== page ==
Running hurtles in the age race


Have you ever noticed the amount of doubt that comes along with being young. Most assumption and relation has some degree of validation here; young people are pretty stupid, myself included. Well to put that better, we make mistakes, but so do other people-no matter how old.

I’m writing this to highlight on the unparalleled bias that I have had to cope with since I ran my first company at 19 years old. It wasn’t much, just a small local painting franchise, but it was mine. My 18 employees, my trucks, ladders, supplies, and most of all clients were all mine because of me. Yet the old heads did not flinch for a second insofar as their need to throw me a bunch of shit about “not knowing what I was doing.” 

The point I’m getting at is even today, being where I am – working for a major company, running a few others, and owning a few more, I still lose business after the face-to-face. I’ll receive a referral or a request for contact and have a nice, informative phone conversation with a prospect. If they’re not too far away, I like to meet them and develop more than just rapport; a professional relationship. Customers are essential to any business and I would like mine to keep coming back. It doesn’t matter how big any of my companies get, I”l never be too busy to engage personally with a customer.  It reasons like this one that it eats to my core that companies out there will want to work with you until they find out how young you are.

I ran into this same problem coming out of college – I was way over qualified for my age so I applied for positions that met my credentials. I would show up, early, suit and tie, REAL resume in hand…sometimes I think the secretary’s would shoot them a quick email or phone call because no matter how excited these managers/principles/owner’s were on the phone, as if by magic (in some cases) when I would arrive the position would be filled or no longer required.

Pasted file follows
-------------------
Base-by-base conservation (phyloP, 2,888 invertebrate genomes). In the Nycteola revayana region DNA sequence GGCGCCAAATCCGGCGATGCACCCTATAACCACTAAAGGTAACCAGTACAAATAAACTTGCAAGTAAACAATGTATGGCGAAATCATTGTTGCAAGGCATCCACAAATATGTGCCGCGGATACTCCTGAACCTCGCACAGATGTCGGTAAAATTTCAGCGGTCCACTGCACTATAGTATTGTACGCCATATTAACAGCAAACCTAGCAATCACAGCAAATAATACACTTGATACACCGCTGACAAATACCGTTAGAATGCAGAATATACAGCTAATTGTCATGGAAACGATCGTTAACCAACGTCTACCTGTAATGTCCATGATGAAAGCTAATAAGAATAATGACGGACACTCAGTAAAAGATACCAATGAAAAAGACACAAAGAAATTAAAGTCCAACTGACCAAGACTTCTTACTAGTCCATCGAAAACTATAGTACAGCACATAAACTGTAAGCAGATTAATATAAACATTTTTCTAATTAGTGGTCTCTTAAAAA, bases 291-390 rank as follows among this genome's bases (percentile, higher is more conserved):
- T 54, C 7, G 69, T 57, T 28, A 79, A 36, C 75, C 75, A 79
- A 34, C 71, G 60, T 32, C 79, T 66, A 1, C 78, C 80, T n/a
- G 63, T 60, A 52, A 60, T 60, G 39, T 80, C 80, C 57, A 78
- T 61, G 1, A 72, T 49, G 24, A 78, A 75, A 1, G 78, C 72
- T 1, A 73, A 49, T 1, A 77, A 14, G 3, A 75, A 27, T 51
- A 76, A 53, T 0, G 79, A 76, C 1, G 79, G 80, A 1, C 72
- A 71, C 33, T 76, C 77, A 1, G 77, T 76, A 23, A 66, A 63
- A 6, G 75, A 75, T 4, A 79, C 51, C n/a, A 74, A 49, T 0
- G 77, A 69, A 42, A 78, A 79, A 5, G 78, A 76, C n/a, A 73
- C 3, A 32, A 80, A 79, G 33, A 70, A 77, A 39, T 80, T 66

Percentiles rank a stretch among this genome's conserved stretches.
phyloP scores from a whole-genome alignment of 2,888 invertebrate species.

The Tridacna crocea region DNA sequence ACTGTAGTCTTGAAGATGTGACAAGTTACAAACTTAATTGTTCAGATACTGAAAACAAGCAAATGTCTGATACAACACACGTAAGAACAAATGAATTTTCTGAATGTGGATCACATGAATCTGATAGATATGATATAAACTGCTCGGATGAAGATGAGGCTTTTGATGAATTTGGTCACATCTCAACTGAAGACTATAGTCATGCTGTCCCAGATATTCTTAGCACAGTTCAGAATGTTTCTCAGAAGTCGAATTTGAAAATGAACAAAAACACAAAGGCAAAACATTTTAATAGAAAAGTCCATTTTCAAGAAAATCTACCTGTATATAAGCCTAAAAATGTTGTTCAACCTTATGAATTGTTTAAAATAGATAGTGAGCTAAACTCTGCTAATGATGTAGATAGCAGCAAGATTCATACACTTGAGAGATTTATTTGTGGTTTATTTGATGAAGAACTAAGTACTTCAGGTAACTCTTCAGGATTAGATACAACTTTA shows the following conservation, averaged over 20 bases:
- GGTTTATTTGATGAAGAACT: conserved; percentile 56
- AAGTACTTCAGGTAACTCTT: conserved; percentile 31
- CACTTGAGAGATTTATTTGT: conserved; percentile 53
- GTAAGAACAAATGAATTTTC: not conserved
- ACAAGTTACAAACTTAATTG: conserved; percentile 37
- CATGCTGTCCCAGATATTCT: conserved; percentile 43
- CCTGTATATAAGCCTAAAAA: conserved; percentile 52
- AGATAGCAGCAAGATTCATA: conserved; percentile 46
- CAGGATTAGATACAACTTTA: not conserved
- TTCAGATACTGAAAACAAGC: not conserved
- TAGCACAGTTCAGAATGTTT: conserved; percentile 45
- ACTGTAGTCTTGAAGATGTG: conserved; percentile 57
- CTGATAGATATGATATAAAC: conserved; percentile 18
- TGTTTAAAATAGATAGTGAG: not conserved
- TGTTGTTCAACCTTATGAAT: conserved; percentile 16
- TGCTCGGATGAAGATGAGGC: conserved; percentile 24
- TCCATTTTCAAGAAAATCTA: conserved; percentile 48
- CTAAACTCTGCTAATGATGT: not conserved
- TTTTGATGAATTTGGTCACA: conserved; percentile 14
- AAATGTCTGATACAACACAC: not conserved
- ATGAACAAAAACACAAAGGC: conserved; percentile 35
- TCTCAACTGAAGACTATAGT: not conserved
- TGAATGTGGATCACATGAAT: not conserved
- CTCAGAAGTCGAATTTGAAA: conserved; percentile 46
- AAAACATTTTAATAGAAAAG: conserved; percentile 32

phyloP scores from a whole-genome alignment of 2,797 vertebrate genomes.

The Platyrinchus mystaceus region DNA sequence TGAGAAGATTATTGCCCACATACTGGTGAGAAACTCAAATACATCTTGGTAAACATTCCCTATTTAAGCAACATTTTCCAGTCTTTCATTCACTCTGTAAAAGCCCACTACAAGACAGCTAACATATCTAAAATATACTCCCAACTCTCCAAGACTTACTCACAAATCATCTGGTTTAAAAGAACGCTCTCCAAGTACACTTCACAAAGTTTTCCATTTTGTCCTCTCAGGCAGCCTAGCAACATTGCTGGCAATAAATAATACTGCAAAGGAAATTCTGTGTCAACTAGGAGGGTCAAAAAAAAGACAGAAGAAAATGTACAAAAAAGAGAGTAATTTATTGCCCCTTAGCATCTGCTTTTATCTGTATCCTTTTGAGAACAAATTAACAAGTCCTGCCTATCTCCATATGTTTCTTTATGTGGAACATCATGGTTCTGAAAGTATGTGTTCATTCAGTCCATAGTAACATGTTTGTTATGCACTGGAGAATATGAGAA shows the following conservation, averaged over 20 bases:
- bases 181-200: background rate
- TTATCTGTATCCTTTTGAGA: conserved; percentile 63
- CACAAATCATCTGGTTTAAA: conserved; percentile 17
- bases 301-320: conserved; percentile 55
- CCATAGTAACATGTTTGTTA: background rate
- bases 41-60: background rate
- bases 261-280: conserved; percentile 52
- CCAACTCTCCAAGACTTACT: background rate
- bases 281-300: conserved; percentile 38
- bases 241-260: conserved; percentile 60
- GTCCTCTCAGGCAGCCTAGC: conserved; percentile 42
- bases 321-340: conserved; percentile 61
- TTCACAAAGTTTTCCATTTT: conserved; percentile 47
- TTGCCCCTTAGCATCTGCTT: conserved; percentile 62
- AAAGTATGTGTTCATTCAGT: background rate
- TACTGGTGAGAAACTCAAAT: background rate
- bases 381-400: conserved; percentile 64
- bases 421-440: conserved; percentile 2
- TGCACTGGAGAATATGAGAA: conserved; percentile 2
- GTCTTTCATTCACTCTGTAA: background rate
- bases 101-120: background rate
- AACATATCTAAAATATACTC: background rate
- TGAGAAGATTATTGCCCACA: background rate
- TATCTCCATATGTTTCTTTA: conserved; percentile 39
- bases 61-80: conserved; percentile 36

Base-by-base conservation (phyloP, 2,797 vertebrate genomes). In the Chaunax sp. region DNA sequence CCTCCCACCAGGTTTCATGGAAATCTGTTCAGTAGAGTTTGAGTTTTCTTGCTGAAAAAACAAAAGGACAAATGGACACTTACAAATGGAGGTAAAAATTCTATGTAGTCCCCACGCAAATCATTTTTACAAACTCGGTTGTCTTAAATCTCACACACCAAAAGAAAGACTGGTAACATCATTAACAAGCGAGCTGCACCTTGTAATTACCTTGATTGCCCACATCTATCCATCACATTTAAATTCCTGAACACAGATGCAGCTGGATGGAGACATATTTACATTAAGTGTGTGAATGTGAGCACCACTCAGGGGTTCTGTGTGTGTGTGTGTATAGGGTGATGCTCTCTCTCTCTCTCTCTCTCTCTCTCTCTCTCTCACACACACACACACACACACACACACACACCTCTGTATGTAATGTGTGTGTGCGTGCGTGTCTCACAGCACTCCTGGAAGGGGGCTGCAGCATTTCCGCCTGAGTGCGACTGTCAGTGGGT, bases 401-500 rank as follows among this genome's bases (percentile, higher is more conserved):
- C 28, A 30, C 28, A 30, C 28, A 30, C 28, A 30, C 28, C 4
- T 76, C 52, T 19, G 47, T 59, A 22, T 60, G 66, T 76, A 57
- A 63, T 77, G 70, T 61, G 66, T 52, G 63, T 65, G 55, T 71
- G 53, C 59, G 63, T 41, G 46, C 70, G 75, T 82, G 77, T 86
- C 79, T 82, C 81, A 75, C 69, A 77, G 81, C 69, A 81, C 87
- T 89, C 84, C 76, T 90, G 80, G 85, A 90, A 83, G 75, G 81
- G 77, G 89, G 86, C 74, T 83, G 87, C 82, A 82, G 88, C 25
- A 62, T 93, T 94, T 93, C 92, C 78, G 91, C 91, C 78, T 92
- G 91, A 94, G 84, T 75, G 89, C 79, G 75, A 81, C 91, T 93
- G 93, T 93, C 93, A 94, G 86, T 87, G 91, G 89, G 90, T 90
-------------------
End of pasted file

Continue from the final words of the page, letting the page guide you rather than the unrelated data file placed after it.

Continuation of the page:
It wasn’t my lack of experience, they required 3-5 years “professional” experience, and I had 3-5 years “professional” experience. The distinction was never made that full-time jobs for Fortune 500 companies while worked in college didn’t count?

So how do you get around this problem as a young Entrepreneur trying to establish a client base with a new or young company?

1. Try to make more sales virtually, if you’re brilliant on the phone – age is never an issue because it’s never considered
2. Be painstakingly clear to provide references – in some cases (dependent on the product or service) have some PDF testimonials to email
3. Case studies work well, but only if there are plenty of direct quotes within them
4. Never back off your bottom line price, negotiating is part of the business, but your services are still worth something, don’t go cheaper to get more business – it will end up hurting your brand and yourself in the long run
5. Do not take every customer in the door (this sounds ridiculous right) I understand you may need every cent you can get your hands on to get your business off the ground, it doesn’t matter, there is such a thing as a crummy customer. There are customers out there that will want way more for there money than they’re worth – maybe you own a landscaping company and you trim their hedges, a week later, since you “guarantee” your service, they want your whole crew back over there to fix a shrub that grew in a little faster than the rest.

You are more valuable, and so is your time. Don’t fear being young and driven – relish it – the world is your oyster. Don’t let anyone roll their eyes at you or crush your dreams, if you want something bad enough (it doesn’t matter if you’re 10) you can get it!

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One thought on “Running hurtles in the age race

  1. A really good and educational article indeed . It may help us a lot to reinforce my experience, I like that this writer given his perspectives. Let’s hope to determine more instructive and advantageous articles or blog posts in the future.

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